and in those features I follow the trace of my dreams.
The author of this poem, Giosuè Carducci, was a very influential poet from Tuscany who became the first Italian to receive the Nobel Prize in Literature and is considered the national poet of modern Italy. Whereas in this second poem there is a fond appreciation of the horse-riding shepherds typical of Maremma, known as “Butteri,” considered the Italian equivalent of the English cowboys.
They moved in a parallel world
a world that seemed still and distant
yet close to ours.
Someone smiled amused as they passed,
but to most people they remained invisible.
What to see
It’s easy and worthwhile to explore the towns in this area around Castello di Vicarello. Here are a few recommendations for some day trip excursions:
Monte Argentario is a peninsula with a promontory stretching towards the Tyrrhenian Sea, located about 35 kilometres south of Grosseto. The peninsula is connected with the mainland by three strips of land which form two lagoons, called Laguna di Ponente and the Laguna di Levante. The two main villages of Monte Argentario are the largest town in the area, Porto Santo Stefano, where there is a 16th century Spanish Fortress, and Porto Ercole, where you can visit the imposing Forte Filippo complex and the church of St. Erasmus.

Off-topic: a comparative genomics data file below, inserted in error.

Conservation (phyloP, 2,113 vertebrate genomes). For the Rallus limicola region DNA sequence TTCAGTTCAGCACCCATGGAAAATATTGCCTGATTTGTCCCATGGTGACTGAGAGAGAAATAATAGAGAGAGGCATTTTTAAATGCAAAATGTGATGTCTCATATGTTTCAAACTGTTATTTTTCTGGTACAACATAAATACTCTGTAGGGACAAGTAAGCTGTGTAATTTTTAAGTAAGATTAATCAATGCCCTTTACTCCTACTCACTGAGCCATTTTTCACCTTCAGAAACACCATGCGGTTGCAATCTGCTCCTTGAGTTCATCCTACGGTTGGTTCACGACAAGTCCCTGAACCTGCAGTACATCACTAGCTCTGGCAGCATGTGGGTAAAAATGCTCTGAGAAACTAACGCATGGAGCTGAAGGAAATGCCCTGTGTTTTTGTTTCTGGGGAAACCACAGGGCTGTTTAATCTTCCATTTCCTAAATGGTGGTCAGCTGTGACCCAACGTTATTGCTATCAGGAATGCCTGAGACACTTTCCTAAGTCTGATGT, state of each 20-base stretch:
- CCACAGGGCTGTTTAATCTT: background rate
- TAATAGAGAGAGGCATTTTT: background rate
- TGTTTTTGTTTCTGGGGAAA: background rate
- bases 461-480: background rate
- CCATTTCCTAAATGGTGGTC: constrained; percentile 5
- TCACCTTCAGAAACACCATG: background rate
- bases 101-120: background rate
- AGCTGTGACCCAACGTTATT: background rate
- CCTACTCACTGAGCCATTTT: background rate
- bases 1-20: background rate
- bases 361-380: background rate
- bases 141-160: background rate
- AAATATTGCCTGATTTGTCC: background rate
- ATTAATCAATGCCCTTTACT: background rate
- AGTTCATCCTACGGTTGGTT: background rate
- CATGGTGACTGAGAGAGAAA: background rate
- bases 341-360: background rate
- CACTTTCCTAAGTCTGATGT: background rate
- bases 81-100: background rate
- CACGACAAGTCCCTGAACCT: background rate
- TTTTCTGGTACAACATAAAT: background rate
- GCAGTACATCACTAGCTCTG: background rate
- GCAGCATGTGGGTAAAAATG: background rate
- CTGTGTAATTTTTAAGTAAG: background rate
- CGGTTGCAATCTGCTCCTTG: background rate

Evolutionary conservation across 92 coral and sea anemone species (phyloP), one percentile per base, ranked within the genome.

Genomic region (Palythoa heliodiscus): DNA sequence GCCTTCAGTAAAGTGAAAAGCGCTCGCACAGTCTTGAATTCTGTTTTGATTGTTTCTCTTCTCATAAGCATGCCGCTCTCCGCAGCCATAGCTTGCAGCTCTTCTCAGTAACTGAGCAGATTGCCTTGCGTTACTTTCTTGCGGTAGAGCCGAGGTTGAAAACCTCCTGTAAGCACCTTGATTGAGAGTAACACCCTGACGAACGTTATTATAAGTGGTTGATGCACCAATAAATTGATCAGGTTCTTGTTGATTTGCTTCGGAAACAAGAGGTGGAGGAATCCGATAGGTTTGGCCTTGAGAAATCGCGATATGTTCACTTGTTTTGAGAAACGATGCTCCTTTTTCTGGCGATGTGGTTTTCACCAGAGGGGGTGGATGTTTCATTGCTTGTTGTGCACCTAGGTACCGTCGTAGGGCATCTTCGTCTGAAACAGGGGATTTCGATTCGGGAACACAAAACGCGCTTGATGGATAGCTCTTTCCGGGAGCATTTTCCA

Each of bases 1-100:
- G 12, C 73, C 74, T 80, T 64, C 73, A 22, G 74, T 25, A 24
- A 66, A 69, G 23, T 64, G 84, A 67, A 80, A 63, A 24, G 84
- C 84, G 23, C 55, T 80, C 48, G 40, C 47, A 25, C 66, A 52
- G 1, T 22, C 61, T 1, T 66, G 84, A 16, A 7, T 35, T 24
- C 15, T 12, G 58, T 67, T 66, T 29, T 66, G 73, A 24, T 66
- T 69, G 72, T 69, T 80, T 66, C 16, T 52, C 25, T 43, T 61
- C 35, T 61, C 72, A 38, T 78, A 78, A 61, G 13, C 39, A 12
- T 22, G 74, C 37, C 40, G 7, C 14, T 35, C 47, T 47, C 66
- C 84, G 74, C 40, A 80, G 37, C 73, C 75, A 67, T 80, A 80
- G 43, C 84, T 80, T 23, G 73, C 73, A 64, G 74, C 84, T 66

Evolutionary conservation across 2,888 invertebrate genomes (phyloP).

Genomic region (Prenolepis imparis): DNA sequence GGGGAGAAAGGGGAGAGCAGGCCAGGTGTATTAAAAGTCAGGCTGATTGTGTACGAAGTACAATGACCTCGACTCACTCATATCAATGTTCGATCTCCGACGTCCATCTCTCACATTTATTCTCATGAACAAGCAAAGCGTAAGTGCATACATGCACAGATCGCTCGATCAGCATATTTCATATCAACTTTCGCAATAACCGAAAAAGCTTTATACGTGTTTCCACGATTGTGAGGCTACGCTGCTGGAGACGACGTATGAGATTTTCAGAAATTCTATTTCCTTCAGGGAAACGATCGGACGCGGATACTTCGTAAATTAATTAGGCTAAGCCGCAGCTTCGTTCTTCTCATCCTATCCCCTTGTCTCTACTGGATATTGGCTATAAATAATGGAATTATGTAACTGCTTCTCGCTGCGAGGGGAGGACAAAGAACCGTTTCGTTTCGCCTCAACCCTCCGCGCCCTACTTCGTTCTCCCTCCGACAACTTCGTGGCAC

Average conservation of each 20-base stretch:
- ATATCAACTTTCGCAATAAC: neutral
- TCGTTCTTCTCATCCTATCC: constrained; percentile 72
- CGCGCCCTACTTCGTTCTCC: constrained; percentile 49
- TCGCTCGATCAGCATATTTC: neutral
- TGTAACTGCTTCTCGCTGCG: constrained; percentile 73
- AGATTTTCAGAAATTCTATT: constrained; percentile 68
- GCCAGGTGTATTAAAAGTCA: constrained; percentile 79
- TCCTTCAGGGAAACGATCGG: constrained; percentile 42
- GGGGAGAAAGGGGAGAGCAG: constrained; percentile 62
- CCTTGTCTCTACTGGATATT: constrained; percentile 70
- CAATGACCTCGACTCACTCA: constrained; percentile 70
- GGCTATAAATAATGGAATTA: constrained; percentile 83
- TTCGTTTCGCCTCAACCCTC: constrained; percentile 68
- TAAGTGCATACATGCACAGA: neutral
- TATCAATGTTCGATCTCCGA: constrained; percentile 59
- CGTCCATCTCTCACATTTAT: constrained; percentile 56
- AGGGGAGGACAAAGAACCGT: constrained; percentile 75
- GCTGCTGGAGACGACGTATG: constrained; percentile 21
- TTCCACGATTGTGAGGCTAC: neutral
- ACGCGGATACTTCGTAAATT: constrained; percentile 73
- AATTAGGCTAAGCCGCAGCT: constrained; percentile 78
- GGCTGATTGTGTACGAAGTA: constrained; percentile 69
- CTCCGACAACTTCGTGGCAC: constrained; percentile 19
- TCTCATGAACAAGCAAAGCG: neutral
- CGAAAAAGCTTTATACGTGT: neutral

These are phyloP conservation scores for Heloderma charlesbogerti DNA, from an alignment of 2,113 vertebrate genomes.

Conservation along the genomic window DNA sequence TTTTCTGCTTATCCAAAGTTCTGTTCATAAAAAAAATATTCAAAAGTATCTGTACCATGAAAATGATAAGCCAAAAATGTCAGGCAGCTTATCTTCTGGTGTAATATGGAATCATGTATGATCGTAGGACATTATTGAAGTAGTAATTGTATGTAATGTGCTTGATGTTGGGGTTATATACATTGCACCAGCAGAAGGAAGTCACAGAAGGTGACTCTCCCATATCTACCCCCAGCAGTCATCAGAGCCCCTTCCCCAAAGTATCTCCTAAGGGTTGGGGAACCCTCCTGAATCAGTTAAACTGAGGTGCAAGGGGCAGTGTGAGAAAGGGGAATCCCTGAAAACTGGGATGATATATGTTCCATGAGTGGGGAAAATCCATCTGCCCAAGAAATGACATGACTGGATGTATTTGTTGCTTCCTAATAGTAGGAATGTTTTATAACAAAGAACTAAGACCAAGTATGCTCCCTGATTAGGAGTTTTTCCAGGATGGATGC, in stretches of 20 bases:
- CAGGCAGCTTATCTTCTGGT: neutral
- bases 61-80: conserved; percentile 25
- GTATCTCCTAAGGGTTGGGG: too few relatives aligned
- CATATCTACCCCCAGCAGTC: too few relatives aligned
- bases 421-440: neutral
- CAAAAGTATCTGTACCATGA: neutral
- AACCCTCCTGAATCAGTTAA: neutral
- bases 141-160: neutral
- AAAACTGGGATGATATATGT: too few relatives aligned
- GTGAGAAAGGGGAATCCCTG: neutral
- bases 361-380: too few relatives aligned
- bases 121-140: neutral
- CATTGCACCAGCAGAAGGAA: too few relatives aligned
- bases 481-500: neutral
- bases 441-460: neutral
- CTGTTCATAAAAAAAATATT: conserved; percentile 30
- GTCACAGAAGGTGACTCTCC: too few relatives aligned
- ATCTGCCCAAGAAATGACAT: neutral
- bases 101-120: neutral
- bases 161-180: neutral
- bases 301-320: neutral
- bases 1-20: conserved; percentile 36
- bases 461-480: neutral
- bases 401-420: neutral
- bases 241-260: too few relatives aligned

Pitigliano is the town situated on a steep rock, 313 meters above sea level. Pitigliano has an ancient past, with centuries of changes in civilisations and cultures and the town is still home to treasures from all these former rulers: Etruscan tombs, the Roman origins of the antique Gens Petilia, the Orsini, Medici and Lorraine family, who initiated urban development and modernisation.
Montalcino was defined by Italian poet Gabriele D’Annunzio as the “windowsill of the Apocalypse.” On a clear day you feel that the entire world is at your feet, since you can see simultaneously Corsica, the island of Elba, the island of Giglio, the Tyrrhenian Sea, the Apuane Alps, the Abetone and Terminillo. You may also recognise in the far distance the cities of Siena, Pienza and Montepulciano, as well as the long sleeping volcano Monte Amiata casting its shadow over the valley.
Bagni di San Filippo is a small village of the Val D’Orcia, historically known for its thermal water. The Hot Springs are located within captivating limestone formations, waterfalls and lush forests. These waters are extremely beneficial for they are rich in sulphur, calcium, magnesium, and other healing and soothing elements.